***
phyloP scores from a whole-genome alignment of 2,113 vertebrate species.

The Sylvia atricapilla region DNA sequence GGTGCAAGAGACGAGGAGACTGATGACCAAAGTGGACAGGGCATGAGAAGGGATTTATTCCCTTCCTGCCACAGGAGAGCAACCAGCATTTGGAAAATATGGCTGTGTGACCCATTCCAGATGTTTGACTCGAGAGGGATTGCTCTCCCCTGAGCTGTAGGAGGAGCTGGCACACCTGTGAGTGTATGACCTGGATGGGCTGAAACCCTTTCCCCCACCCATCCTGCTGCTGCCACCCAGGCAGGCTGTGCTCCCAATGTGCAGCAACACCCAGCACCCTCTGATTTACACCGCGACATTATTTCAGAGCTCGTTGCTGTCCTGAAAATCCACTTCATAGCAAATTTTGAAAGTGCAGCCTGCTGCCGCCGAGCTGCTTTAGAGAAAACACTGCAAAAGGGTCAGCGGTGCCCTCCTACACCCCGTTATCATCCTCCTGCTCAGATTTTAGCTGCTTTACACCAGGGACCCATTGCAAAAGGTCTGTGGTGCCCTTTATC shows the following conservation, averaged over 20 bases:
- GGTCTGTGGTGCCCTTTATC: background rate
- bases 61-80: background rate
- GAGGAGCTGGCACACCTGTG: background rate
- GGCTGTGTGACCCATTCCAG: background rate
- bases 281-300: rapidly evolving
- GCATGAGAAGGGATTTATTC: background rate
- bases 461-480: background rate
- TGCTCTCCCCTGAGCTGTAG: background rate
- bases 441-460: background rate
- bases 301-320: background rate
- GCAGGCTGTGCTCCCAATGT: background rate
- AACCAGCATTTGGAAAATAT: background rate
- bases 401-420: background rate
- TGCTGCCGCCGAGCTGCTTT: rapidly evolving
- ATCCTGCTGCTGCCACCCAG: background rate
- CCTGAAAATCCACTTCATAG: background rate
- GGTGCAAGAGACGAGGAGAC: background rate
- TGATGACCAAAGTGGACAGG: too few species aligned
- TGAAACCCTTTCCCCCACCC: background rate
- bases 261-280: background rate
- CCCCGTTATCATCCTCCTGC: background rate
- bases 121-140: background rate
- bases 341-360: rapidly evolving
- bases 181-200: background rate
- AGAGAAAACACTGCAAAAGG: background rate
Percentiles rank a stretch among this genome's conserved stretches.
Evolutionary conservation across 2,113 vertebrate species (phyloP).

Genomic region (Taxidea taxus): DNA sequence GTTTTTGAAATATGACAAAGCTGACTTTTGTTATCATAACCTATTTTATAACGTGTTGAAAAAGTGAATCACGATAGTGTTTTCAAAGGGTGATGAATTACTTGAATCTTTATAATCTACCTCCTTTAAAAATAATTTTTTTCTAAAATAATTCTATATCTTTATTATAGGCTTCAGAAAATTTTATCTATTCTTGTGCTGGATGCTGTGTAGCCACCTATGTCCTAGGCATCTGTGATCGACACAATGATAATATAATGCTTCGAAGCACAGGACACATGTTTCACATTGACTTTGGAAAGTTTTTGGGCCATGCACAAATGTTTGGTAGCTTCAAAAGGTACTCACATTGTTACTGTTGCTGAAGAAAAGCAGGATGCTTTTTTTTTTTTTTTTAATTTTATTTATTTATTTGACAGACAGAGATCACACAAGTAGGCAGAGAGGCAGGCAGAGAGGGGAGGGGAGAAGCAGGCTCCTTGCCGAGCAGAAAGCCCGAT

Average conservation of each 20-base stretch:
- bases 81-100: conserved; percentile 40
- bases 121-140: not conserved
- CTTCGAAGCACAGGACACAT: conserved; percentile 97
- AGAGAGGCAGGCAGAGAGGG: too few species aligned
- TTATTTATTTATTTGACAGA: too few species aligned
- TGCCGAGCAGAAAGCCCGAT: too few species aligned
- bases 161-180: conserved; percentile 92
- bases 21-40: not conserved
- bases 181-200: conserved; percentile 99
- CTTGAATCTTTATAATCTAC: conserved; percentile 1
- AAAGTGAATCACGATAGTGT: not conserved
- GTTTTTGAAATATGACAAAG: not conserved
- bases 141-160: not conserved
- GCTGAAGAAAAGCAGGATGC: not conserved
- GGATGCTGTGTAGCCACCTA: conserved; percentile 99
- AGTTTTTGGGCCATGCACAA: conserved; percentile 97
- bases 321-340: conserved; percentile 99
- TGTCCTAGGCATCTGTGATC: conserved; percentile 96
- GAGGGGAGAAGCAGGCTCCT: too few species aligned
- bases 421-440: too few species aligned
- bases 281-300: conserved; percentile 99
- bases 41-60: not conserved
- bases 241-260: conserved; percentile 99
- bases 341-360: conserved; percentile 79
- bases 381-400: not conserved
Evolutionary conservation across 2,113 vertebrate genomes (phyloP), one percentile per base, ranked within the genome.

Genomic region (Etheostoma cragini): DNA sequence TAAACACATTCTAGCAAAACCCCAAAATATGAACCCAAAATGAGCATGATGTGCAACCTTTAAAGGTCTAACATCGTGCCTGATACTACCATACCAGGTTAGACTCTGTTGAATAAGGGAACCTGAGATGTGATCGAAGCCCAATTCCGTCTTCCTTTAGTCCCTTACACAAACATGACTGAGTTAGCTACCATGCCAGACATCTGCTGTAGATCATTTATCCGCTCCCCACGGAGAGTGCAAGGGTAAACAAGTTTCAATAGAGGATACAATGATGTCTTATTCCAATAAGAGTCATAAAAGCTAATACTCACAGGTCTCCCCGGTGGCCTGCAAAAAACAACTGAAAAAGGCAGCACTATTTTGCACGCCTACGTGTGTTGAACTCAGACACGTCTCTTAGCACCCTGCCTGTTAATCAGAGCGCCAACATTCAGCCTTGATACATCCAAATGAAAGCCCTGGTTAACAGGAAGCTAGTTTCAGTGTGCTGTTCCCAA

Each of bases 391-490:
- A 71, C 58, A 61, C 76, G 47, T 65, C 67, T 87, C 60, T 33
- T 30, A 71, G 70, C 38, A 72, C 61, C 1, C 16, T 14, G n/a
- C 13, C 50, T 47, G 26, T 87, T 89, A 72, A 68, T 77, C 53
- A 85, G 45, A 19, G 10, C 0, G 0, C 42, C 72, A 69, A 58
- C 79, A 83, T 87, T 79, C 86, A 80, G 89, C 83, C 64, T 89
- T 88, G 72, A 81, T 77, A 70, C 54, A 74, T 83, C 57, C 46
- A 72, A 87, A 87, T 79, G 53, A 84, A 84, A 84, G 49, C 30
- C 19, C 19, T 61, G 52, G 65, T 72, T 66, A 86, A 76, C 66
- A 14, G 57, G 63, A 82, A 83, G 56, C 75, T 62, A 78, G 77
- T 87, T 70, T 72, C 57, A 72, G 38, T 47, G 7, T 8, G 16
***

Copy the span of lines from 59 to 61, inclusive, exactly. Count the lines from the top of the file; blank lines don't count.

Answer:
Each of bases 391-490:
- A 71, C 58, A 61, C 76, G 47, T 65, C 67, T 87, C 60, T 33
- T 30, A 71, G 70, C 38, A 72, C 61, C 1, C 16, T 14, G n/a